Another tale, I can remember him telling; there was a man named Dunn (sic) from Danville that was out there, and several of them wanted to go hunting.  And, they took the team, a wagon, and some provisions and went quite a few miles.  This is rough country where there were bear and several kinds of wild game.  And, it became rainy time, and they were just almost bogged down.  And, they didn’t have …couldn’t kill anything to eat.  And, they tied their horses behind the wagon, and the horses ate what meal they had.  And, that ruined…that was it.  You know, they had a slab of bacon, and they hadn’t killed any game, and they ate the bacon up, and finally the second day after the bacon was gone, somebody killed a wild turkey.  And, they brought that thing in and put it in a pot of water and boiled it, it just got good and warm, I reckon, and they almost jerk it apart, getting a piece to eat on.  And, the next day, they wounded a bear, and he went into a cane thicket.  And, they could hear him growling and they were afraid to go in there after him and try to get him.  Well, the man named Dunn said, I’ve had enough of this, I’m going to get out of here.  Did that cut off? 

Mr. Damron: It’s good. 

Mr. Gaines: So, he started off, cross country…as I said before, it had been raining and the streams were up.  And, the streams out there are flatter and a lot wider than ours.  And, he planned to go across and the current carried him almost a mile down from where he aimed to go.  And, the banks were muddy, nothing to get a hand hold in.  And, finally he washed down and he got hold of a little root and kept pulling until he got himself out on the bank.  And, he kind of…he was about half dried out and he thought he saw smoke and smelled smoke and he had come to an Indian house.  And the Indian, he was…he just dashed in the door.  The Indian woman was cooking their meal.  She was making corn cakes on a hot rock.  She had thrown her shawl down, her blanket, that’s what they ate on; they squatted on that and ate.  And, he wasn’t particularly welcome, but they let him come on in.  And, he grabbed the first corn cake because he was so hungry and liked to burn his mouth.  He tried to explain to this Indian that he was trying to find a railroad and get out of there.  And, railroad didn’t mean anything to the Indian.  He tried to draw pictures.  He finally got the Indian’s attention.  He said, “ yeah, yeah, poo poo wagon, poo poo wagon.  I’ll take you to poo poo wagon.”  So, they got on two Indian ponies and they rode several miles to the railroad track and the Indian put him off.  And, he paid him what little money he had.  He sat out there by the railroad tracks until a train came by.  And, he got back to Danville, and the last I heard, he was never back in Oklahoma again, either.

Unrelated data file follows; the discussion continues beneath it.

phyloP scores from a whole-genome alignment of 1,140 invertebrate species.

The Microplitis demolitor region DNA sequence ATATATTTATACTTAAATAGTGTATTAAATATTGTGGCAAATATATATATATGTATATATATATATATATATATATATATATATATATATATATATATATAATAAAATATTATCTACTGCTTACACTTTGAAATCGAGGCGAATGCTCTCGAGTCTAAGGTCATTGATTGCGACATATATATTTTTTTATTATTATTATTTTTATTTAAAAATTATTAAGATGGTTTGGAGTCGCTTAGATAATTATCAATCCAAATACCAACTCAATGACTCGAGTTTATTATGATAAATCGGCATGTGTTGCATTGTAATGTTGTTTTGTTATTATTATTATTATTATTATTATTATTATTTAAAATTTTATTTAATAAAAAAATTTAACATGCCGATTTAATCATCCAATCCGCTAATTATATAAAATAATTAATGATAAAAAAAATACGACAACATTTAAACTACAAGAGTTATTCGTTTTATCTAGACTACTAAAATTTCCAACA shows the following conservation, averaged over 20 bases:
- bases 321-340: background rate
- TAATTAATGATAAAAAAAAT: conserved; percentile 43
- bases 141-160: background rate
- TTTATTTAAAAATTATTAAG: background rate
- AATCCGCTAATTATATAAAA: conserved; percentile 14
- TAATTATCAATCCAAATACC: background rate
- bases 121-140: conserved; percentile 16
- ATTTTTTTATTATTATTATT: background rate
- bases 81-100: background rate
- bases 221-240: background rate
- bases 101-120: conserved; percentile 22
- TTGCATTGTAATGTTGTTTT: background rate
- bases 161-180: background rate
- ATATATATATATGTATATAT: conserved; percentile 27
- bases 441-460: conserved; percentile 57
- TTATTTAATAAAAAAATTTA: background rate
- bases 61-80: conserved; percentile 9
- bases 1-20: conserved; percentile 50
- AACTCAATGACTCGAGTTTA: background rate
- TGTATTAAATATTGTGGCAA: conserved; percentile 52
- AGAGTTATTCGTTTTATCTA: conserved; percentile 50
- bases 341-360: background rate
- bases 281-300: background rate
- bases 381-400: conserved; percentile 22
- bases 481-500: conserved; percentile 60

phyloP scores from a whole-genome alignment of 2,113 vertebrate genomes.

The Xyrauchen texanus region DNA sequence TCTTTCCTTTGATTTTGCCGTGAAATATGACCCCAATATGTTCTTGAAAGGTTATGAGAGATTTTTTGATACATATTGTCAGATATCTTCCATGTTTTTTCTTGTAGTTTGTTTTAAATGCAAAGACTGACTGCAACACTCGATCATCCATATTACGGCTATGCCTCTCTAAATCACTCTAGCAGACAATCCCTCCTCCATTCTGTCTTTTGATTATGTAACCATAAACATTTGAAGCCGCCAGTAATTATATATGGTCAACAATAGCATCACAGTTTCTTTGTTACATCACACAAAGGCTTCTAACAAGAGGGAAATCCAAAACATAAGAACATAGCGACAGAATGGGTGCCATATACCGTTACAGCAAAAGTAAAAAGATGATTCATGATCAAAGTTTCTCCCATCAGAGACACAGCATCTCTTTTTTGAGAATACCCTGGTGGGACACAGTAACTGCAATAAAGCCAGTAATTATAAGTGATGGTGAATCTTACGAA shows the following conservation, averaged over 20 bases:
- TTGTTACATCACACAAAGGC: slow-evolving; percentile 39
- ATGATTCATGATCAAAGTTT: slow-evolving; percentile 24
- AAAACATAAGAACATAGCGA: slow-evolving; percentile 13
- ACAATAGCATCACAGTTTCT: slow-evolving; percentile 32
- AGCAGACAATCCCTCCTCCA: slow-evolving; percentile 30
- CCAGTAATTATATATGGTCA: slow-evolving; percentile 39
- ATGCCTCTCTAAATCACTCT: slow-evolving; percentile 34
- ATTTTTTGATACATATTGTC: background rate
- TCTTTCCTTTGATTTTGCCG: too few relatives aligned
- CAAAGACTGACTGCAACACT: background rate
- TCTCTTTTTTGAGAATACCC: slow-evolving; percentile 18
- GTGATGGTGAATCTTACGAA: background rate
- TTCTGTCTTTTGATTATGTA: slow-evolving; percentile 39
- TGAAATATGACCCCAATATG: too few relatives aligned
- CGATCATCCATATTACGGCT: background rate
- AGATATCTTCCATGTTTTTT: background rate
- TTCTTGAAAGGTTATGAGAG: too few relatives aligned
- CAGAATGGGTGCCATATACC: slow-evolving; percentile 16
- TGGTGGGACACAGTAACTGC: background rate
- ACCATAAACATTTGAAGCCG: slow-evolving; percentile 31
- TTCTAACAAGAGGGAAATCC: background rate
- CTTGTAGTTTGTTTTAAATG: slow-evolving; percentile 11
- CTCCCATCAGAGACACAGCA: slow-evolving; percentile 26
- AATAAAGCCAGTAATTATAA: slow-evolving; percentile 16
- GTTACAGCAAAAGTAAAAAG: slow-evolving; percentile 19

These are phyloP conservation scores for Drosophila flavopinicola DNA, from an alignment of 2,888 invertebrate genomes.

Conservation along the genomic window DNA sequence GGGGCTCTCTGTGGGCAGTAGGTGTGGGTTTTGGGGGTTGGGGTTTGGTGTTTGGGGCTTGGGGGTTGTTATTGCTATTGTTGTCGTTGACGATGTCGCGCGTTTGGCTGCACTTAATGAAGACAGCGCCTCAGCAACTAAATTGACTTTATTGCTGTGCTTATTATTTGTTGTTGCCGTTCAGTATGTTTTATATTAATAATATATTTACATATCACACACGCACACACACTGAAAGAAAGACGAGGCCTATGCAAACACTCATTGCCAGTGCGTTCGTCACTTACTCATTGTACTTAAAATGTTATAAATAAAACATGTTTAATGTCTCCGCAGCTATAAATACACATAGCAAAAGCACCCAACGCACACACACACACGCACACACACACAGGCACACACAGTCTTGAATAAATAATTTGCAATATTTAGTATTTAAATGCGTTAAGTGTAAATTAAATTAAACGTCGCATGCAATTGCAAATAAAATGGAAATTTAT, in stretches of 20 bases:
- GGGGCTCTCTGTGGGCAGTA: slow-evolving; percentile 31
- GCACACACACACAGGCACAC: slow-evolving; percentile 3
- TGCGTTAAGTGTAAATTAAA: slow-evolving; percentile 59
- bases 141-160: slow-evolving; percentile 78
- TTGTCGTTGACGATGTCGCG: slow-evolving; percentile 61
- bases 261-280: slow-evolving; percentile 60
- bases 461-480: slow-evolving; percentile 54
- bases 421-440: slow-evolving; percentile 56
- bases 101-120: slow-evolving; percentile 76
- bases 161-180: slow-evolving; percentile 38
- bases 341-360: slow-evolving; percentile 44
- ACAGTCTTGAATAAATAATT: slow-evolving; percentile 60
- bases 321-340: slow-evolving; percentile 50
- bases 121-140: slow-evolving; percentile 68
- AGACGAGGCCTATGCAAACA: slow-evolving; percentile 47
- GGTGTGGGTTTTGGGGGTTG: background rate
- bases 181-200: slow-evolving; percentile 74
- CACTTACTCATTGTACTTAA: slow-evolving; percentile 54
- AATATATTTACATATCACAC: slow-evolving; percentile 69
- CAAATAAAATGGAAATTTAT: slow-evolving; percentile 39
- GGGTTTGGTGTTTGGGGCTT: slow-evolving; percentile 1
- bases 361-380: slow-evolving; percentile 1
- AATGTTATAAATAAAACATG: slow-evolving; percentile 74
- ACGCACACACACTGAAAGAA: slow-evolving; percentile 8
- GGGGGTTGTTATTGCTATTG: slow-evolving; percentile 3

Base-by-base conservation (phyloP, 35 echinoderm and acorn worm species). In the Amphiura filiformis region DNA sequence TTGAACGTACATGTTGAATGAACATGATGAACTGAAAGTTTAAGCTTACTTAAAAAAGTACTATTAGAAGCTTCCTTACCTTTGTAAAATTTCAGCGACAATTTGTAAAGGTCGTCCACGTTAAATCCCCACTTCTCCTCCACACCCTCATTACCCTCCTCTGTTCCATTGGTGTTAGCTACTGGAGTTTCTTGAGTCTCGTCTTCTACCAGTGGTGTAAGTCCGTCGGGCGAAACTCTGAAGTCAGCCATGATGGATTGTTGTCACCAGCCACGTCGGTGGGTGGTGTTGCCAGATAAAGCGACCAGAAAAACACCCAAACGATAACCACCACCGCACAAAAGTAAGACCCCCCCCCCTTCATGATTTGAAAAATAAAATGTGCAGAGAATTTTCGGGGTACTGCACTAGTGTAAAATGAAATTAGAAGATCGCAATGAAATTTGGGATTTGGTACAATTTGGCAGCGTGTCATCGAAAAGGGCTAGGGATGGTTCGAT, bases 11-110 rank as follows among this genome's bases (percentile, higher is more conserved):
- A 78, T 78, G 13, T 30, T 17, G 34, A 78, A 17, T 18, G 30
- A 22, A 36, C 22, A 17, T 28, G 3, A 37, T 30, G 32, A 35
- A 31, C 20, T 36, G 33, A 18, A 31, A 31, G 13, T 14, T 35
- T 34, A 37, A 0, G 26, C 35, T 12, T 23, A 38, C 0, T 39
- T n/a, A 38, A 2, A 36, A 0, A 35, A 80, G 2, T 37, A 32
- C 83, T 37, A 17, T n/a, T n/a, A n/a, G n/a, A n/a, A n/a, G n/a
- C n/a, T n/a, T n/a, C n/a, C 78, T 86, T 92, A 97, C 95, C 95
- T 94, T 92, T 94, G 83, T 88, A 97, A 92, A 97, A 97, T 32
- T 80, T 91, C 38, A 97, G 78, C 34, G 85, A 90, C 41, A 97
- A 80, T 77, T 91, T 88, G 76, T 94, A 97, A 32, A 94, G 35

(laughter) 

Mr. Gaines: Getting back to life on the farm, as I said before, we had no tractors, it took a lot of manpower.  There was this little colored community across the road from our farm called Cedar Ridge, and the Stevenson family lived there.  And, they had worked for our family, and the Green family worked for our family for a number of years.  We had a wonderful relationship.  One of the Stevenson’s we referred to as Uncle Charlie.  That didn’t mean we were kinfolks, that meant he was an elderly person, and it was out of respect for him.  And, Uncle Charlie liked to come, when he got too old to work, and work mother’s flowers and always have a good lunch.  Mother had a sister, Aunt Mable, that had more education…had more social advantages than the rest of us had.  She’d been out to Missouri, and had come under the influence of some of Mary Baker Eddie’s teaching.  And, she tried to explain to all of us, and Uncle Charlie was listening, about how you just willed things away, and your sickness would go away and things like that.  And the first peaches were beginning to get ripe down in the peach orchard, and we had an old bull we kept out there. 

 

(tape ends abruptly)